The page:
For this version of the soup, you will need:

  • 8 C water
  • 3/4 C parboiled farro (wheatberries)
  • 3/4 C red lentils
  • 1 15-oz can chickpeas, drained and rinsed
  • 1 Tbsp tomato paste
  • 1 Tbsp dried sumac
  • 1 Tbsp Aleppo pepper
  • 1/2 Tbsp black pepper
  • 1 1/2 tsp salt
  • juice of one lemon
  • 4 cloves garlic, roughly chopped
  • 2 C chopped spinach

To begin with, heat your water in a large pot until boiling.  Once it boils, add the farro and lentils.  Reduce heat to simmer, covered, for about 15 minutes.

While that is cooking, you can chop your spinach, if you haven't already done so.  Juice your lemon and mince your garlic.

At the end of the 15 minutes, stir in the tablespoon of tomato paste and the chickpeas.  Stir well to incorporate the tomato paste and then add the spices.

Allow the soup to cook for another 5 minutes and then stir in the garlic, spinach and lemon juice.  Simmer gently for another 5 minutes, then remove from the heat.

Serve hot with a dollop of plain Greek yogurt or a bit of crumbled feta, a drizzle of olive oil and a sprinkling of Aleppo pepper.  If you're like Bulldozer, try it all mixed together!  (Although I'm not sure he's the best person to imitate - he wanted to put sliced banana in, too...)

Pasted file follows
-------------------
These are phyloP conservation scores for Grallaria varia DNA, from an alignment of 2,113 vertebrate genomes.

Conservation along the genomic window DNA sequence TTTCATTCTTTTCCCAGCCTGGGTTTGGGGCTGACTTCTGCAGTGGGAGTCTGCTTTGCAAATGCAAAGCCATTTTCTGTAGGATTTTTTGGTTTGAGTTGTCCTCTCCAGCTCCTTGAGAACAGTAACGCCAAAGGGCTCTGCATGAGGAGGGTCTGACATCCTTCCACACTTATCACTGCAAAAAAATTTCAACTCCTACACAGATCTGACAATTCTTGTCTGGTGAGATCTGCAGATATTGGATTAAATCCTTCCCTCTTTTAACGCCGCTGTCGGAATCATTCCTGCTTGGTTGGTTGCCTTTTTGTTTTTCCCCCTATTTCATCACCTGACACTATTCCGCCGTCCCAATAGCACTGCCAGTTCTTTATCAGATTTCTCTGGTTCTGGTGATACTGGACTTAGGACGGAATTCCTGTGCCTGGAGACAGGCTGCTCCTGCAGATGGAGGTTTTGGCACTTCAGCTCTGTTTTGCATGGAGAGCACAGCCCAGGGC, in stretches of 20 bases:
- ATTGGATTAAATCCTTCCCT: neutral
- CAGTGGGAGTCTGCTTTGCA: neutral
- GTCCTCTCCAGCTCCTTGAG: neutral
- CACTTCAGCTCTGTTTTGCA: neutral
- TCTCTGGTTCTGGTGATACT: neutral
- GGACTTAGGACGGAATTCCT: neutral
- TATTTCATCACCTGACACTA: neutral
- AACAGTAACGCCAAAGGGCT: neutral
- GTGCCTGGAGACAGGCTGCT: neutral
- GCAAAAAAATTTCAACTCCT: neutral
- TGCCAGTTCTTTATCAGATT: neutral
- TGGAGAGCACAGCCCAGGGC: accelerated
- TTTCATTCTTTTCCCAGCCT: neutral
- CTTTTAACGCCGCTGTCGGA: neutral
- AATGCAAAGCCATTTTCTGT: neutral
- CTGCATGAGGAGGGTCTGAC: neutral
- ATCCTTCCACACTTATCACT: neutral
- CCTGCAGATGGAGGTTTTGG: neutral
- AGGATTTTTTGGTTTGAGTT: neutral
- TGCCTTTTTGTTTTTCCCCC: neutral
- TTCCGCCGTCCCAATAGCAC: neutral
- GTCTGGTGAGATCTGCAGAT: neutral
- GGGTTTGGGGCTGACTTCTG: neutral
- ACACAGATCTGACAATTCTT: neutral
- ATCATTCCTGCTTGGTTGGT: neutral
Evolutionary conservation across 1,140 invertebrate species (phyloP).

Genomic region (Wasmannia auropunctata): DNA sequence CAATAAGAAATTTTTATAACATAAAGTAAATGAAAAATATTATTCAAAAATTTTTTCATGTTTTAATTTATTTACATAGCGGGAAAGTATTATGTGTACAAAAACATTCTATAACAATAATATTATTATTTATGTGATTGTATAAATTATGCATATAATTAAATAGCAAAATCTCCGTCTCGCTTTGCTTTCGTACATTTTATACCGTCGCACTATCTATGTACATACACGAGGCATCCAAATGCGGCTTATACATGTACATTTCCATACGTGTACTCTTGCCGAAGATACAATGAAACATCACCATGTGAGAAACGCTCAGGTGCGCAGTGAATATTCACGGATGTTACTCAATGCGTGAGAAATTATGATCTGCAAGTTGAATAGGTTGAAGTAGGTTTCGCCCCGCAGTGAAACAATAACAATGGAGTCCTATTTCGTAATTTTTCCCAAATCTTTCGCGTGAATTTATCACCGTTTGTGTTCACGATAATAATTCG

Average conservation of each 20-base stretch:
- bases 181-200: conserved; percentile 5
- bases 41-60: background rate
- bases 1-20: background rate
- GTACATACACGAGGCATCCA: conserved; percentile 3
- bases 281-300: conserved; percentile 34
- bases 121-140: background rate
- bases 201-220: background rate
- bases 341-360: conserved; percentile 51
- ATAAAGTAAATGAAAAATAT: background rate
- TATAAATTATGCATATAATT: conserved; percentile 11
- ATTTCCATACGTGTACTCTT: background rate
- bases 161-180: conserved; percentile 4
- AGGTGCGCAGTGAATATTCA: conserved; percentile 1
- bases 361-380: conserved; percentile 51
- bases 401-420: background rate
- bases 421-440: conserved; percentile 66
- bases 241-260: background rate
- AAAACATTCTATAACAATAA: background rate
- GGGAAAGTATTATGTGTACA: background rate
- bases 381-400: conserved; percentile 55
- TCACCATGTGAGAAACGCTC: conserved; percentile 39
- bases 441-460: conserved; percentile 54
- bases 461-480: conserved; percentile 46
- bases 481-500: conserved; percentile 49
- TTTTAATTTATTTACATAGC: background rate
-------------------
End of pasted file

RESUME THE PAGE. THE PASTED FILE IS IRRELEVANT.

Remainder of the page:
28 May 2013

Cinnamon Pecan Date Scones

What comes to your mind when you think of scones?  To me, the word conjures up images of lazy weekend brunches or elegant English teas.  To those who frequent coffee shops, it may remind them of the large and often over-sweetened pastries that are becoming popular.  But did you know that scones are traditionally from Scotland?  Not only that, they can be traced back hundreds of years, with the first mention of the word scone appearing in the Oxford English Dictionary in the year 1513.  They can be sweet or savory, baked in an oven or cooked on a griddle and made of wheat, barley, oats or even potatoes!

Because of the extent of British influence, there are varieties of scones to be found all over the world.  In the United States, we are most familiar with sweet scones of the coffee shop type.  Unfortunately, commercially made scones are often too sweet and not impressive.  The good news is that they are extremely simple to make, and are ready in about thirty minutes.  The even better news is that scones, while decent enough in good cafes, are a thousand times more delicious just out of the oven and served with a cup of home-brewed tea or coffee.